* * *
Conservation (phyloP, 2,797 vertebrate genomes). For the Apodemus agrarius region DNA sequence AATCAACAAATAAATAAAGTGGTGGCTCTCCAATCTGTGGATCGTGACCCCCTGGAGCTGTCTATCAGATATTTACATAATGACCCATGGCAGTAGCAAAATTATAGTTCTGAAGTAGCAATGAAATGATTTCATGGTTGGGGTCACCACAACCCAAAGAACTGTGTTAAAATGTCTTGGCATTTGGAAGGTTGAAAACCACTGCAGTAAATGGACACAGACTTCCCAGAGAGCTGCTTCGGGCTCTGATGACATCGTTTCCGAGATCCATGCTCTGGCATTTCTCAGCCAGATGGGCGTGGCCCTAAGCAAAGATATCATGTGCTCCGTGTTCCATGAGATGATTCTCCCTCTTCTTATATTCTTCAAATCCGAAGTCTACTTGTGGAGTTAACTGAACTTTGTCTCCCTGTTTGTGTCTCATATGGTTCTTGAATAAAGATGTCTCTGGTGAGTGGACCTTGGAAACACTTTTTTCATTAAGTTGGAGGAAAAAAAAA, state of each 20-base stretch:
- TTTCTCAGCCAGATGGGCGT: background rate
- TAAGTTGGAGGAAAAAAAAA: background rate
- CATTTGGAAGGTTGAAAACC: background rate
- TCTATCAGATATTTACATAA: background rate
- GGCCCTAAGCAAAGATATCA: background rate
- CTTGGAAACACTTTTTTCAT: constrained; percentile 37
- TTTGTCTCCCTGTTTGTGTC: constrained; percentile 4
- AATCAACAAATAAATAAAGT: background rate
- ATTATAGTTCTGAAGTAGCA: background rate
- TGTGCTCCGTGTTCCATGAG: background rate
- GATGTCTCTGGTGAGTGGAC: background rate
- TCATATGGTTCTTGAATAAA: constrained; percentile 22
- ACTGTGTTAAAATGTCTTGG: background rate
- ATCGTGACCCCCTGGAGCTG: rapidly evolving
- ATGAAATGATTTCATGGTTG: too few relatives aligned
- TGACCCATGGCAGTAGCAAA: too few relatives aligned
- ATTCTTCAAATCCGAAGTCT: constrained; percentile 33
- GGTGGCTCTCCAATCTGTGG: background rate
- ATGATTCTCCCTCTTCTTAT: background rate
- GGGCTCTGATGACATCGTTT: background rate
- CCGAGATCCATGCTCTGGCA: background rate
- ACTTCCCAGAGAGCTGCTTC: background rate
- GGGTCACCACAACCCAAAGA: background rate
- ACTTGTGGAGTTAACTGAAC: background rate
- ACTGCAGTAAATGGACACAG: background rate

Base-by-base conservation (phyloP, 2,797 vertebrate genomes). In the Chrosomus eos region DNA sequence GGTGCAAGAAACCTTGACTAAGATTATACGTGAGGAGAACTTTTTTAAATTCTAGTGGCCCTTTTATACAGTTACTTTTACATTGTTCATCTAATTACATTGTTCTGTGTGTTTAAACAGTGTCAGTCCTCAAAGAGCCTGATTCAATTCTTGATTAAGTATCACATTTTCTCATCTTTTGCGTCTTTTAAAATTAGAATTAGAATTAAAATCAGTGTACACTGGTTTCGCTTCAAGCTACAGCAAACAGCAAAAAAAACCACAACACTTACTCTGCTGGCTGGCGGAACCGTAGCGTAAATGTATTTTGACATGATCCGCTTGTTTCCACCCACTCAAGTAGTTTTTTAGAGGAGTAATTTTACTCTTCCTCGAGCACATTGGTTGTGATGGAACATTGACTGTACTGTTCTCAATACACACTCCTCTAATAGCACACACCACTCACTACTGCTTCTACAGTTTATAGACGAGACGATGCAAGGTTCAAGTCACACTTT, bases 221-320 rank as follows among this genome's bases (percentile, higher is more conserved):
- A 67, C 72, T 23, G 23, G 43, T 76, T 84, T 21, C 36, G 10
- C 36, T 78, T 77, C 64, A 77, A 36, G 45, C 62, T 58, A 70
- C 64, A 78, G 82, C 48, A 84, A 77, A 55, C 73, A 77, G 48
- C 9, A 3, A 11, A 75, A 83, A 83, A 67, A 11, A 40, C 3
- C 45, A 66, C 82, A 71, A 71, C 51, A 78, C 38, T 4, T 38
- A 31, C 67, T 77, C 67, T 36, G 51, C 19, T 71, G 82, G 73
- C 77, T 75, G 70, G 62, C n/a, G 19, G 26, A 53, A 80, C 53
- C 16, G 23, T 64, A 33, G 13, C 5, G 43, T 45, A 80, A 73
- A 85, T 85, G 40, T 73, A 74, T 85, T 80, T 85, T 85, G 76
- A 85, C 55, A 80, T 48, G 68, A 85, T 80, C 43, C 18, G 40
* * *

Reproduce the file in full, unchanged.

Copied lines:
Conservation (phyloP, 2,797 vertebrate genomes). For the Apodemus agrarius region DNA sequence AATCAACAAATAAATAAAGTGGTGGCTCTCCAATCTGTGGATCGTGACCCCCTGGAGCTGTCTATCAGATATTTACATAATGACCCATGGCAGTAGCAAAATTATAGTTCTGAAGTAGCAATGAAATGATTTCATGGTTGGGGTCACCACAACCCAAAGAACTGTGTTAAAATGTCTTGGCATTTGGAAGGTTGAAAACCACTGCAGTAAATGGACACAGACTTCCCAGAGAGCTGCTTCGGGCTCTGATGACATCGTTTCCGAGATCCATGCTCTGGCATTTCTCAGCCAGATGGGCGTGGCCCTAAGCAAAGATATCATGTGCTCCGTGTTCCATGAGATGATTCTCCCTCTTCTTATATTCTTCAAATCCGAAGTCTACTTGTGGAGTTAACTGAACTTTGTCTCCCTGTTTGTGTCTCATATGGTTCTTGAATAAAGATGTCTCTGGTGAGTGGACCTTGGAAACACTTTTTTCATTAAGTTGGAGGAAAAAAAAA, state of each 20-base stretch:
- TTTCTCAGCCAGATGGGCGT: background rate
- TAAGTTGGAGGAAAAAAAAA: background rate
- CATTTGGAAGGTTGAAAACC: background rate
- TCTATCAGATATTTACATAA: background rate
- GGCCCTAAGCAAAGATATCA: background rate
- CTTGGAAACACTTTTTTCAT: constrained; percentile 37
- TTTGTCTCCCTGTTTGTGTC: constrained; percentile 4
- AATCAACAAATAAATAAAGT: background rate
- ATTATAGTTCTGAAGTAGCA: background rate
- TGTGCTCCGTGTTCCATGAG: background rate
- GATGTCTCTGGTGAGTGGAC: background rate
- TCATATGGTTCTTGAATAAA: constrained; percentile 22
- ACTGTGTTAAAATGTCTTGG: background rate
- ATCGTGACCCCCTGGAGCTG: rapidly evolving
- ATGAAATGATTTCATGGTTG: too few relatives aligned
- TGACCCATGGCAGTAGCAAA: too few relatives aligned
- ATTCTTCAAATCCGAAGTCT: constrained; percentile 33
- GGTGGCTCTCCAATCTGTGG: background rate
- ATGATTCTCCCTCTTCTTAT: background rate
- GGGCTCTGATGACATCGTTT: background rate
- CCGAGATCCATGCTCTGGCA: background rate
- ACTTCCCAGAGAGCTGCTTC: background rate
- GGGTCACCACAACCCAAAGA: background rate
- ACTTGTGGAGTTAACTGAAC: background rate
- ACTGCAGTAAATGGACACAG: background rate

Base-by-base conservation (phyloP, 2,797 vertebrate genomes). In the Chrosomus eos region DNA sequence GGTGCAAGAAACCTTGACTAAGATTATACGTGAGGAGAACTTTTTTAAATTCTAGTGGCCCTTTTATACAGTTACTTTTACATTGTTCATCTAATTACATTGTTCTGTGTGTTTAAACAGTGTCAGTCCTCAAAGAGCCTGATTCAATTCTTGATTAAGTATCACATTTTCTCATCTTTTGCGTCTTTTAAAATTAGAATTAGAATTAAAATCAGTGTACACTGGTTTCGCTTCAAGCTACAGCAAACAGCAAAAAAAACCACAACACTTACTCTGCTGGCTGGCGGAACCGTAGCGTAAATGTATTTTGACATGATCCGCTTGTTTCCACCCACTCAAGTAGTTTTTTAGAGGAGTAATTTTACTCTTCCTCGAGCACATTGGTTGTGATGGAACATTGACTGTACTGTTCTCAATACACACTCCTCTAATAGCACACACCACTCACTACTGCTTCTACAGTTTATAGACGAGACGATGCAAGGTTCAAGTCACACTTT, bases 221-320 rank as follows among this genome's bases (percentile, higher is more conserved):
- A 67, C 72, T 23, G 23, G 43, T 76, T 84, T 21, C 36, G 10
- C 36, T 78, T 77, C 64, A 77, A 36, G 45, C 62, T 58, A 70
- C 64, A 78, G 82, C 48, A 84, A 77, A 55, C 73, A 77, G 48
- C 9, A 3, A 11, A 75, A 83, A 83, A 67, A 11, A 40, C 3
- C 45, A 66, C 82, A 71, A 71, C 51, A 78, C 38, T 4, T 38
- A 31, C 67, T 77, C 67, T 36, G 51, C 19, T 71, G 82, G 73
- C 77, T 75, G 70, G 62, C n/a, G 19, G 26, A 53, A 80, C 53
- C 16, G 23, T 64, A 33, G 13, C 5, G 43, T 45, A 80, A 73
- A 85, T 85, G 40, T 73, A 74, T 85, T 80, T 85, T 85, G 76
- A 85, C 55, A 80, T 48, G 68, A 85, T 80, C 43, C 18, G 40